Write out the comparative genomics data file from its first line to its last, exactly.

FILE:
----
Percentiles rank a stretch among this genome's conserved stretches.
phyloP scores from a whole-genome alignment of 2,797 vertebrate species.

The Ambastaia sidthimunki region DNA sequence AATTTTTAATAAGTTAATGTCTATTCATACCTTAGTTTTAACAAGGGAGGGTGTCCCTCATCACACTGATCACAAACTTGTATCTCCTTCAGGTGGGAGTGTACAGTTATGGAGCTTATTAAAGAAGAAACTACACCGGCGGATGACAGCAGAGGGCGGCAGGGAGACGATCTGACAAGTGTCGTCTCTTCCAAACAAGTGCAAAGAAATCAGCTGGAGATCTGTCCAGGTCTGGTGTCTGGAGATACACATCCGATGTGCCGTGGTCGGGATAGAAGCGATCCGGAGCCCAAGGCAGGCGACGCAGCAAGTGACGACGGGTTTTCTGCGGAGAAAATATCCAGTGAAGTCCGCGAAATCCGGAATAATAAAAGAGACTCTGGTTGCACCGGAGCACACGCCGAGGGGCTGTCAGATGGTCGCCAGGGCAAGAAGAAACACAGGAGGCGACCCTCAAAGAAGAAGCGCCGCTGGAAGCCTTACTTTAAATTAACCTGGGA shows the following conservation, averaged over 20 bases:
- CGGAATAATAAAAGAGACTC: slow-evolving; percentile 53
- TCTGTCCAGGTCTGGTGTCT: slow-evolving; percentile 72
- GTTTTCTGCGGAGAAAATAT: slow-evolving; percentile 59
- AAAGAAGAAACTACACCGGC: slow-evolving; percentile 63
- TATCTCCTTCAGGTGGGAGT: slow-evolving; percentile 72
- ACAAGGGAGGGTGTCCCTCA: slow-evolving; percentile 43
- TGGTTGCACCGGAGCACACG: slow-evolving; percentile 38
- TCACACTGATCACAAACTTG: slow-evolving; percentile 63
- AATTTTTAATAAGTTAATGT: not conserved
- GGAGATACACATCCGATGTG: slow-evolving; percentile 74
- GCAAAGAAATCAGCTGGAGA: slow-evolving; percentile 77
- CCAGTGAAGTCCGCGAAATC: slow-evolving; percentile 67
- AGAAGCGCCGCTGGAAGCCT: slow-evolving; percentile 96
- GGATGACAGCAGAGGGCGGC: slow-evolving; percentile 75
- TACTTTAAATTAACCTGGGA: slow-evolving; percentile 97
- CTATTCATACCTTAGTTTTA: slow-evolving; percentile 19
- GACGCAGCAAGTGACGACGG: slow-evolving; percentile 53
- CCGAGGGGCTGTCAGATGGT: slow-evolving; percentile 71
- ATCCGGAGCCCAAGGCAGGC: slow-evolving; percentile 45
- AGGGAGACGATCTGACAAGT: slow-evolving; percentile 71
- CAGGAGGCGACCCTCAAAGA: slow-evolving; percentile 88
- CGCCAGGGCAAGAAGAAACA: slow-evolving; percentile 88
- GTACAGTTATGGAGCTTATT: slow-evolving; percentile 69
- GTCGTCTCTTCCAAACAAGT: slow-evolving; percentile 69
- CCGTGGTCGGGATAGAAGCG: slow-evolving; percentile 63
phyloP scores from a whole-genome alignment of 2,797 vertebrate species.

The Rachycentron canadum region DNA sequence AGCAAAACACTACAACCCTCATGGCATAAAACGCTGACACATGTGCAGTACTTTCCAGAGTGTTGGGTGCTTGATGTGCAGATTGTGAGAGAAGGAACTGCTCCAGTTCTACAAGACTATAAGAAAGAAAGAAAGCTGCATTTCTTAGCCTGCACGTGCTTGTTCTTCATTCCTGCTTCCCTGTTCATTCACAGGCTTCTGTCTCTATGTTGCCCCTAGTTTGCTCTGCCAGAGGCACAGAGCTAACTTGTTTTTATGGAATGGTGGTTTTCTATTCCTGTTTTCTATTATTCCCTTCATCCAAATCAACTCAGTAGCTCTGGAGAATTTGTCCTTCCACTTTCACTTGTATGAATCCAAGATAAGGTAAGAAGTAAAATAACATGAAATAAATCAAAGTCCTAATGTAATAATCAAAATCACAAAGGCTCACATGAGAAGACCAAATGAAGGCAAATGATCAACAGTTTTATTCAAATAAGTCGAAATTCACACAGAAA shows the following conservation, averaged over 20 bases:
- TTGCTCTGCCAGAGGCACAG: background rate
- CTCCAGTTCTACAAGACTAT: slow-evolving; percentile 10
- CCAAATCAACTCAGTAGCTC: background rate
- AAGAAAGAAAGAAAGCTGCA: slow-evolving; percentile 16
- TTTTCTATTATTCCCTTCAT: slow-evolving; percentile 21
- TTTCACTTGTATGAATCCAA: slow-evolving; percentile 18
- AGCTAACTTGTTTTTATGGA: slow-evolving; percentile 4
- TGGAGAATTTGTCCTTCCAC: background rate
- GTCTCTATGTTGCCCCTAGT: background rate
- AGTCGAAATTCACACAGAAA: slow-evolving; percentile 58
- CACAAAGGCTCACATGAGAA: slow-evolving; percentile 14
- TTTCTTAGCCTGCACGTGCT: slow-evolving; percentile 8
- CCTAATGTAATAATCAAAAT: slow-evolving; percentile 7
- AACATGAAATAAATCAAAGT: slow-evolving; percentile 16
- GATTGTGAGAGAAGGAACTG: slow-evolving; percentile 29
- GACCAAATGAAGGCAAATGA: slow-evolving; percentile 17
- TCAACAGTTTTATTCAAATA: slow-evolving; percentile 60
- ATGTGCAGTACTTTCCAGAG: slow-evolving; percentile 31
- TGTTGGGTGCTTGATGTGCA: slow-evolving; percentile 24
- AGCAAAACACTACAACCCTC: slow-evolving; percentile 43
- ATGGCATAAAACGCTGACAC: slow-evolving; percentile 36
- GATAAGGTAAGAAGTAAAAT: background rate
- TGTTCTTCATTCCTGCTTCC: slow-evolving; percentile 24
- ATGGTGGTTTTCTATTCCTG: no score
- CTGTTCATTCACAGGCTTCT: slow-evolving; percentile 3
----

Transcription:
Percentiles rank a stretch among this genome's conserved stretches.
phyloP scores from a whole-genome alignment of 2,797 vertebrate species.

The Ambastaia sidthimunki region DNA sequence AATTTTTAATAAGTTAATGTCTATTCATACCTTAGTTTTAACAAGGGAGGGTGTCCCTCATCACACTGATCACAAACTTGTATCTCCTTCAGGTGGGAGTGTACAGTTATGGAGCTTATTAAAGAAGAAACTACACCGGCGGATGACAGCAGAGGGCGGCAGGGAGACGATCTGACAAGTGTCGTCTCTTCCAAACAAGTGCAAAGAAATCAGCTGGAGATCTGTCCAGGTCTGGTGTCTGGAGATACACATCCGATGTGCCGTGGTCGGGATAGAAGCGATCCGGAGCCCAAGGCAGGCGACGCAGCAAGTGACGACGGGTTTTCTGCGGAGAAAATATCCAGTGAAGTCCGCGAAATCCGGAATAATAAAAGAGACTCTGGTTGCACCGGAGCACACGCCGAGGGGCTGTCAGATGGTCGCCAGGGCAAGAAGAAACACAGGAGGCGACCCTCAAAGAAGAAGCGCCGCTGGAAGCCTTACTTTAAATTAACCTGGGA shows the following conservation, averaged over 20 bases:
- CGGAATAATAAAAGAGACTC: slow-evolving; percentile 53
- TCTGTCCAGGTCTGGTGTCT: slow-evolving; percentile 72
- GTTTTCTGCGGAGAAAATAT: slow-evolving; percentile 59
- AAAGAAGAAACTACACCGGC: slow-evolving; percentile 63
- TATCTCCTTCAGGTGGGAGT: slow-evolving; percentile 72
- ACAAGGGAGGGTGTCCCTCA: slow-evolving; percentile 43
- TGGTTGCACCGGAGCACACG: slow-evolving; percentile 38
- TCACACTGATCACAAACTTG: slow-evolving; percentile 63
- AATTTTTAATAAGTTAATGT: not conserved
- GGAGATACACATCCGATGTG: slow-evolving; percentile 74
- GCAAAGAAATCAGCTGGAGA: slow-evolving; percentile 77
- CCAGTGAAGTCCGCGAAATC: slow-evolving; percentile 67
- AGAAGCGCCGCTGGAAGCCT: slow-evolving; percentile 96
- GGATGACAGCAGAGGGCGGC: slow-evolving; percentile 75
- TACTTTAAATTAACCTGGGA: slow-evolving; percentile 97
- CTATTCATACCTTAGTTTTA: slow-evolving; percentile 19
- GACGCAGCAAGTGACGACGG: slow-evolving; percentile 53
- CCGAGGGGCTGTCAGATGGT: slow-evolving; percentile 71
- ATCCGGAGCCCAAGGCAGGC: slow-evolving; percentile 45
- AGGGAGACGATCTGACAAGT: slow-evolving; percentile 71
- CAGGAGGCGACCCTCAAAGA: slow-evolving; percentile 88
- CGCCAGGGCAAGAAGAAACA: slow-evolving; percentile 88
- GTACAGTTATGGAGCTTATT: slow-evolving; percentile 69
- GTCGTCTCTTCCAAACAAGT: slow-evolving; percentile 69
- CCGTGGTCGGGATAGAAGCG: slow-evolving; percentile 63
phyloP scores from a whole-genome alignment of 2,797 vertebrate species.

The Rachycentron canadum region DNA sequence AGCAAAACACTACAACCCTCATGGCATAAAACGCTGACACATGTGCAGTACTTTCCAGAGTGTTGGGTGCTTGATGTGCAGATTGTGAGAGAAGGAACTGCTCCAGTTCTACAAGACTATAAGAAAGAAAGAAAGCTGCATTTCTTAGCCTGCACGTGCTTGTTCTTCATTCCTGCTTCCCTGTTCATTCACAGGCTTCTGTCTCTATGTTGCCCCTAGTTTGCTCTGCCAGAGGCACAGAGCTAACTTGTTTTTATGGAATGGTGGTTTTCTATTCCTGTTTTCTATTATTCCCTTCATCCAAATCAACTCAGTAGCTCTGGAGAATTTGTCCTTCCACTTTCACTTGTATGAATCCAAGATAAGGTAAGAAGTAAAATAACATGAAATAAATCAAAGTCCTAATGTAATAATCAAAATCACAAAGGCTCACATGAGAAGACCAAATGAAGGCAAATGATCAACAGTTTTATTCAAATAAGTCGAAATTCACACAGAAA shows the following conservation, averaged over 20 bases:
- TTGCTCTGCCAGAGGCACAG: background rate
- CTCCAGTTCTACAAGACTAT: slow-evolving; percentile 10
- CCAAATCAACTCAGTAGCTC: background rate
- AAGAAAGAAAGAAAGCTGCA: slow-evolving; percentile 16
- TTTTCTATTATTCCCTTCAT: slow-evolving; percentile 21
- TTTCACTTGTATGAATCCAA: slow-evolving; percentile 18
- AGCTAACTTGTTTTTATGGA: slow-evolving; percentile 4
- TGGAGAATTTGTCCTTCCAC: background rate
- GTCTCTATGTTGCCCCTAGT: background rate
- AGTCGAAATTCACACAGAAA: slow-evolving; percentile 58
- CACAAAGGCTCACATGAGAA: slow-evolving; percentile 14
- TTTCTTAGCCTGCACGTGCT: slow-evolving; percentile 8
- CCTAATGTAATAATCAAAAT: slow-evolving; percentile 7
- AACATGAAATAAATCAAAGT: slow-evolving; percentile 16
- GATTGTGAGAGAAGGAACTG: slow-evolving; percentile 29
- GACCAAATGAAGGCAAATGA: slow-evolving; percentile 17
- TCAACAGTTTTATTCAAATA: slow-evolving; percentile 60
- ATGTGCAGTACTTTCCAGAG: slow-evolving; percentile 31
- TGTTGGGTGCTTGATGTGCA: slow-evolving; percentile 24
- AGCAAAACACTACAACCCTC: slow-evolving; percentile 43
- ATGGCATAAAACGCTGACAC: slow-evolving; percentile 36
- GATAAGGTAAGAAGTAAAAT: background rate
- TGTTCTTCATTCCTGCTTCC: slow-evolving; percentile 24
- ATGGTGGTTTTCTATTCCTG: no score
- CTGTTCATTCACAGGCTTCT: slow-evolving; percentile 3